Sherlock Holmes. He’s the ubiquitous detective; the first of his kind and a continual inspiration for modern creators. While I’ve read many of the short stories, both for pleasure and for classes, my favourite incarnations are the more recent ones — Robert Downey Junior in the recent Guy Ritchie films and Johnny Lee Miller in the TV show Elementary. They are more gritty, less refined versions of this Victorian detective, unlike the more gentlemanly versions of Basil Rathbone and Jeremy Brett. A collection of stories centred on reinterpretations of this iconic character and his companions will always be defined by the area of tension between retaining the classic Holmesian characteristics enough to keep it recognisably a Holmes tale and by giving it a unique spin and an author’s own flair and flavour. In my opinion, Moore and his contributors have reached a wonderful balance between these elements in the stories contained in Two Hundred and Twenty-One Baker Streets, though perhaps a true Sherlock Holmes aficionado, who is more invested in the character, might disagree. Continue reading
Before I get to linking to me on SF Signal, a quick update on the blog silence. Emma started her new school on Monday and she’s doing great. She seems to be settling in well; when I went to pick her up from out-of-school care yesterday, she got mad because she didn’t want to go home yet as she still wanted to play outside in the playground. At the same time we’re all still tired as all get out, so I haven’t been up to much other than chores and reading. I’m hoping to start posting reviews again tomorrow if all goes well. So normal service should resume momentarily.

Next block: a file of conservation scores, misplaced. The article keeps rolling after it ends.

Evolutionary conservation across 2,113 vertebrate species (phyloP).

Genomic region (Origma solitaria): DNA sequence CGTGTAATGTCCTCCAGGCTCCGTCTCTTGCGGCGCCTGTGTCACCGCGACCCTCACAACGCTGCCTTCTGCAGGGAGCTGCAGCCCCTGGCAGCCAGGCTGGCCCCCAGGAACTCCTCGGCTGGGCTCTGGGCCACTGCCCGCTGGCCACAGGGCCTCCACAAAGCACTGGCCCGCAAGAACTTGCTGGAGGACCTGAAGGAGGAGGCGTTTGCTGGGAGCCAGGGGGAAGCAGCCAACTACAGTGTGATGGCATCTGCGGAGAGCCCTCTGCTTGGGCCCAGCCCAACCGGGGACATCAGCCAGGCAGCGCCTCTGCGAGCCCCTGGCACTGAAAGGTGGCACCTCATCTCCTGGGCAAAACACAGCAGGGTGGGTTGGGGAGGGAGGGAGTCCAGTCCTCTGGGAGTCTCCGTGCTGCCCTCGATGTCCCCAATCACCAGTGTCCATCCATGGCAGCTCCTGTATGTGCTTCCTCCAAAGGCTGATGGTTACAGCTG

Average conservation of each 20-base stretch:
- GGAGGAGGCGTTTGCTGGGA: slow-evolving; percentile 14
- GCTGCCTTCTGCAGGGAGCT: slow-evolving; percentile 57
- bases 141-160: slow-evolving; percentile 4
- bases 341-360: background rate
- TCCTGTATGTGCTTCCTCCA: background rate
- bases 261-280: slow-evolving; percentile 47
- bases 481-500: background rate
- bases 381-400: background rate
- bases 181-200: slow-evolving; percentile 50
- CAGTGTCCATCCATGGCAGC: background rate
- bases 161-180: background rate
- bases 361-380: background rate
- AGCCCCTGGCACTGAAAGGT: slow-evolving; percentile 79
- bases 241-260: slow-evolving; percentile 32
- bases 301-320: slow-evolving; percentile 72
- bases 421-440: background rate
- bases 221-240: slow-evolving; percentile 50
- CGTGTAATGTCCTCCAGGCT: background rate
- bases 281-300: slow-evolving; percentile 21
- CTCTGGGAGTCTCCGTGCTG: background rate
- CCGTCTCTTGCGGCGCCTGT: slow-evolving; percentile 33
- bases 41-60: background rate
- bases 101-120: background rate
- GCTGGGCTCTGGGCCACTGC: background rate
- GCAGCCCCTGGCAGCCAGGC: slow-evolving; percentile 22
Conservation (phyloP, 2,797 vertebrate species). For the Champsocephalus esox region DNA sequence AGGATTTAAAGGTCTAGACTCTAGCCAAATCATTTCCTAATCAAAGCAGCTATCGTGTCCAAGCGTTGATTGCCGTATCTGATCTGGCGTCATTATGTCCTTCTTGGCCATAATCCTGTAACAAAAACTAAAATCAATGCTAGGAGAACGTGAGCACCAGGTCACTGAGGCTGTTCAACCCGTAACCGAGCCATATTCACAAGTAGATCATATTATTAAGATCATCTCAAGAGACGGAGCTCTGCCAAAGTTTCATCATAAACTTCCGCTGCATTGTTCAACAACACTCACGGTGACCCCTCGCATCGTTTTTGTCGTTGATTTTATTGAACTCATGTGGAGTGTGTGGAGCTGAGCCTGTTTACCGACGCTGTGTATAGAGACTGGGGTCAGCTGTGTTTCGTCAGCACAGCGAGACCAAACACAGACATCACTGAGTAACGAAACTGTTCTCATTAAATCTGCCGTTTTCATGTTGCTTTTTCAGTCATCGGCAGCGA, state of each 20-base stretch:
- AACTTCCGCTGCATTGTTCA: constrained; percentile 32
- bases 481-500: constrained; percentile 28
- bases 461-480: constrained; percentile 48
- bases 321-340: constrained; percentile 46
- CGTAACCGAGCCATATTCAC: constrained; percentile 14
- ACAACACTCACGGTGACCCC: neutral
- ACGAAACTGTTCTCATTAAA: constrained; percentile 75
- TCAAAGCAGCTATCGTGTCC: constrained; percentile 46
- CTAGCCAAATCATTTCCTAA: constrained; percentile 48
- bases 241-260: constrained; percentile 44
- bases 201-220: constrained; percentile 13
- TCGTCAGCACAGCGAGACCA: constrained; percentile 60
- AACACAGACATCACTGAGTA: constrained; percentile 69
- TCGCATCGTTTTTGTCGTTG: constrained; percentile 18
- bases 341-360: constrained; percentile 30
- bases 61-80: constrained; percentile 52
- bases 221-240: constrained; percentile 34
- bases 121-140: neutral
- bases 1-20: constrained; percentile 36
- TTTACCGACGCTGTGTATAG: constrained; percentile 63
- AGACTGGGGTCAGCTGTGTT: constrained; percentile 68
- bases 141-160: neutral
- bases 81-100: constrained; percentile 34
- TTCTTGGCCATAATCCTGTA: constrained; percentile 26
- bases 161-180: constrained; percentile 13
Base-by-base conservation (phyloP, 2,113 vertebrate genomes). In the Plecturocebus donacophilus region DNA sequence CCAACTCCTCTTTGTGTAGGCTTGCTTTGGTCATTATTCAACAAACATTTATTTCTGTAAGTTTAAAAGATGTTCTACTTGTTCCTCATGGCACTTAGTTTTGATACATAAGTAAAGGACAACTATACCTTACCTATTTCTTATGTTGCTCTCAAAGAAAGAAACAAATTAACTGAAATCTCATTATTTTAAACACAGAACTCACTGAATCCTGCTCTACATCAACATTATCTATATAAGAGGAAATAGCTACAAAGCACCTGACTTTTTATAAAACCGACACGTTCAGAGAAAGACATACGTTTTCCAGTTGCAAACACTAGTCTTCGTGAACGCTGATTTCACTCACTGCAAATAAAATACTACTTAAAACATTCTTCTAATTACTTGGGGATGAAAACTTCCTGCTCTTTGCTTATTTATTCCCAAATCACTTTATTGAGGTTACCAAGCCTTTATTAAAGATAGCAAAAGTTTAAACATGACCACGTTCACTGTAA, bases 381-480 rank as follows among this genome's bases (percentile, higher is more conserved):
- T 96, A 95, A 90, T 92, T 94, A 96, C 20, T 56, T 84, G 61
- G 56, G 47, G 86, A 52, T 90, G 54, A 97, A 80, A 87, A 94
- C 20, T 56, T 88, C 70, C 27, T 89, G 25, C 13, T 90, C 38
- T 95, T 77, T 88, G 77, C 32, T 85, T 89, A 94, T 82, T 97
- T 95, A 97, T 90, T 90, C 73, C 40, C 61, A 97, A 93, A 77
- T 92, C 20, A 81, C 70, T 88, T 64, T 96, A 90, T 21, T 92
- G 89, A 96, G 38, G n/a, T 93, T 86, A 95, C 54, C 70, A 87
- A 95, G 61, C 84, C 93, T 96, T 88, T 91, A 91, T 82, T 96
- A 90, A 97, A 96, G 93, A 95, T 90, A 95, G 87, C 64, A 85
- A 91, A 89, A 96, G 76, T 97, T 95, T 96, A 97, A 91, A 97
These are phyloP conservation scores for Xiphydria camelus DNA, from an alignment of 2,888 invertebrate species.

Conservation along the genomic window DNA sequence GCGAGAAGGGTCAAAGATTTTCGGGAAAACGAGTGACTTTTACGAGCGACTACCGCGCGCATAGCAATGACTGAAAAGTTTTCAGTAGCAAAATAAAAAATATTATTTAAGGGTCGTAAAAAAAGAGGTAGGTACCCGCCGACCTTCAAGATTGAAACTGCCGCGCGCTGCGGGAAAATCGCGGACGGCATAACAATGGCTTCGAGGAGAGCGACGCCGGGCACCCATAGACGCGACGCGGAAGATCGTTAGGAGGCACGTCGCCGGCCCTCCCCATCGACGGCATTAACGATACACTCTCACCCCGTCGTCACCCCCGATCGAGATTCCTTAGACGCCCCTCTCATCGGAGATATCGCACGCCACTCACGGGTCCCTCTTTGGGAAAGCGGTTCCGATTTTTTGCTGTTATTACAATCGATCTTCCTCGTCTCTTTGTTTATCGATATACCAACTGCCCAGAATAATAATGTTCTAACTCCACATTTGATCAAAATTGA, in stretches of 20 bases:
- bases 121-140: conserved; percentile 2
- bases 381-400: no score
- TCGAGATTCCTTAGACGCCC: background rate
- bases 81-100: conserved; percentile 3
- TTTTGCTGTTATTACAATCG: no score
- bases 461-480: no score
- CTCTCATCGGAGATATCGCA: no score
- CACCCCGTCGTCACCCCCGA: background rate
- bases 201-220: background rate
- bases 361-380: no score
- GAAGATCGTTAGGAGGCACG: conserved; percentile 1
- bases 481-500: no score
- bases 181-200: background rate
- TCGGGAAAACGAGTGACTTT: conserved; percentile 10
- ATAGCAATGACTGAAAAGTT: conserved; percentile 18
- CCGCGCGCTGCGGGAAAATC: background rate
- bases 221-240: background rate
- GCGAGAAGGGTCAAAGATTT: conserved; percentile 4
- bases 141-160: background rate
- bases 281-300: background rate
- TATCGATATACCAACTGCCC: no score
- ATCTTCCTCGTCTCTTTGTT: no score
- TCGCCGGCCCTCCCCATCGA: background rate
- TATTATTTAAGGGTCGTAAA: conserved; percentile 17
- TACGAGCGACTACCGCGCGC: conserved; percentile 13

Now for the true meat of this post! Continue reading
Kameron Hurley doesn’t really need an introduction anymore. She’s a two time Hugo winner, author of what are currently the only three novels in the subgenre of bug punk, and not just an amazing fiction writer, but a brilliant essayist as well. And she’s currently on the last leg of a five-week long whirlwind tour of the internet to promote her latest novel, the epic fantasy Mirror Empire. I’m currently in the midst of reading Mirror Empire and thus far it is awesome. Ambitious, challenging, and giving us characters to love and characters to love to hate. I’m very honoured to welcome Kameron to the blog today with a guest post all about storytelling.